Have you ever had a bunch of video files in a row that you wanted to import into Vegas, without gaps, adjust the frame rate, and then encode so that it doesn’t take up so much room? I can help you with that. Or if you are trying to accomplish some of that, I can still help you. Follow along with the steps you need. I had to do this because I took a time lapse video that produced a bunch of files that needed to be combined, and at a lower frame rate than desired. Note: I am using Sony Vegas Pro 9.0.
1. Import sequential clips without gaps between them.
First, it’s easiest to rename all the files in order so that they don’t get messed up. You could do 1, 2, 3 etc., or if, like me, your files have time stamps in the name, just make sure they are displayed as 2012-01-01 format, and military time if applicable so that am/pm doesn’t mess things up.
Start a new project with the desired settings, pay attention to the resolution you want. It’s easiest to keep the resolution of the existing videos. Click options, make sure snapping is enabled, and disable snap to grid and snap to markers, leaving only snap to all events enabled. This part is key to preventing gaps from forming between the videos.
Tired of dealing with your slow WordPress website? Email me at email@example.com and mention the code #FreeHosting10 for two free months of lightning-fast WordPress hosting. We will even migrate you for free!
Then use the Vegas browser window to navigate to your files, select them all, and drag them to the timeline. Verify that there are no gaps between them.
2. Change frame rate by stretching video, not splitting or combining frames.
Go to file, properties (or find the project settings, wherever that is in your version of Vegas), select the “Ruler” tab, and change “Ruler time format” to “Absolute Frames.” Select all of your clips in the time line at once, right click on one, mouse over “Switches,” and select “Disable Resample” at the bottom. Now render the video as you like, selecting the desired frame rate. The video will be shorter or longer depending on if you raised or lowered the frame rate.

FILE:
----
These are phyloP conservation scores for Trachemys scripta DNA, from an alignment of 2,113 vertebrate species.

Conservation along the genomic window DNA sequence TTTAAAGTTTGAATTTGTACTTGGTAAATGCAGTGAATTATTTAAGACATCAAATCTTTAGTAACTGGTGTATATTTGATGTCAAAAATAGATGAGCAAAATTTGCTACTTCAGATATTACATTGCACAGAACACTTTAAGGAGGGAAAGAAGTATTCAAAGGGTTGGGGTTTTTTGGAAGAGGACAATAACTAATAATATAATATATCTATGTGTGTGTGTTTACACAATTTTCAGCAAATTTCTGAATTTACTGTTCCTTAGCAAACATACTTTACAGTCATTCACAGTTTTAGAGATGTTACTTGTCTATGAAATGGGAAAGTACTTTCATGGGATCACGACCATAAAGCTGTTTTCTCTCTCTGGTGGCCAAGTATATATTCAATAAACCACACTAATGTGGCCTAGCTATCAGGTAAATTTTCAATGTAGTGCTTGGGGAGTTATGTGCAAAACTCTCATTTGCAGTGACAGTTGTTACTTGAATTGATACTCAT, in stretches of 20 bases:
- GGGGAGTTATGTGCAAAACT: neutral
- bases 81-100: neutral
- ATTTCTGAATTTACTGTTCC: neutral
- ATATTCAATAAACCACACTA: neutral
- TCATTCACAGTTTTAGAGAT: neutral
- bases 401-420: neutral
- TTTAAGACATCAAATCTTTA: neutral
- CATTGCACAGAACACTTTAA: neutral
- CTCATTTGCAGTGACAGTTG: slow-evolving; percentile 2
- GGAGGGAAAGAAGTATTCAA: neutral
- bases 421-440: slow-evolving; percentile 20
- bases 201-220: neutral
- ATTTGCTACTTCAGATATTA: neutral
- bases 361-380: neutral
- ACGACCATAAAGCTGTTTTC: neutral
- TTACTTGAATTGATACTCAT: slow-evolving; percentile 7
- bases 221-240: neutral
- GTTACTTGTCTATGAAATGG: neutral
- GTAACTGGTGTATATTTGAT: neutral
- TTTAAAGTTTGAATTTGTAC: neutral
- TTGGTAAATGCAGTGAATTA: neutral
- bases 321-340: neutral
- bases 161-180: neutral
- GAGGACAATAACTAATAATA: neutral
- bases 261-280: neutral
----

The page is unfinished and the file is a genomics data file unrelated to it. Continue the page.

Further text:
3. Encode the HD video file to a manageable size.
If your files were like mine, an uncompressed, 11-minute, 1080p video will be around 100gb. Not only is this absurdly large, it is unplayable unless you are running 10-SSDs in RAID. It is just too much data for most computers to keep up with. I found an easy to use, free encoder that does a great job. Download it here: http://www.h264encoder.com/
Once you download it, you just open it, select your recently rendered file, choose the output file name and location, select the resolution you want to spit out, and click encode. It takes care of the rest.
I would recommend choosing one of the options with explicit resolutions. The ones at the bottom that claim “Same Size with Source” don’t really produce a file that is the same resolution. They create EXTREMELY low quality files no matter what, even on the “High Quality” option. I selected “Full High Definition (1920×1080)” because that’s what my video was and I wanted to keep it that way.
If your video gets to be very long, rendering to an uncompressed format will produce a prohibitively large file, so you will need to find a codec that works with Vegas to compress while rendering. This x264 codec seems to work ok: http://www.videohelp.com/tools/x264-VFW
Otherwise you will just have to do some research on the mind-numbingly dysfunctional world of HD video encoding. Good luck!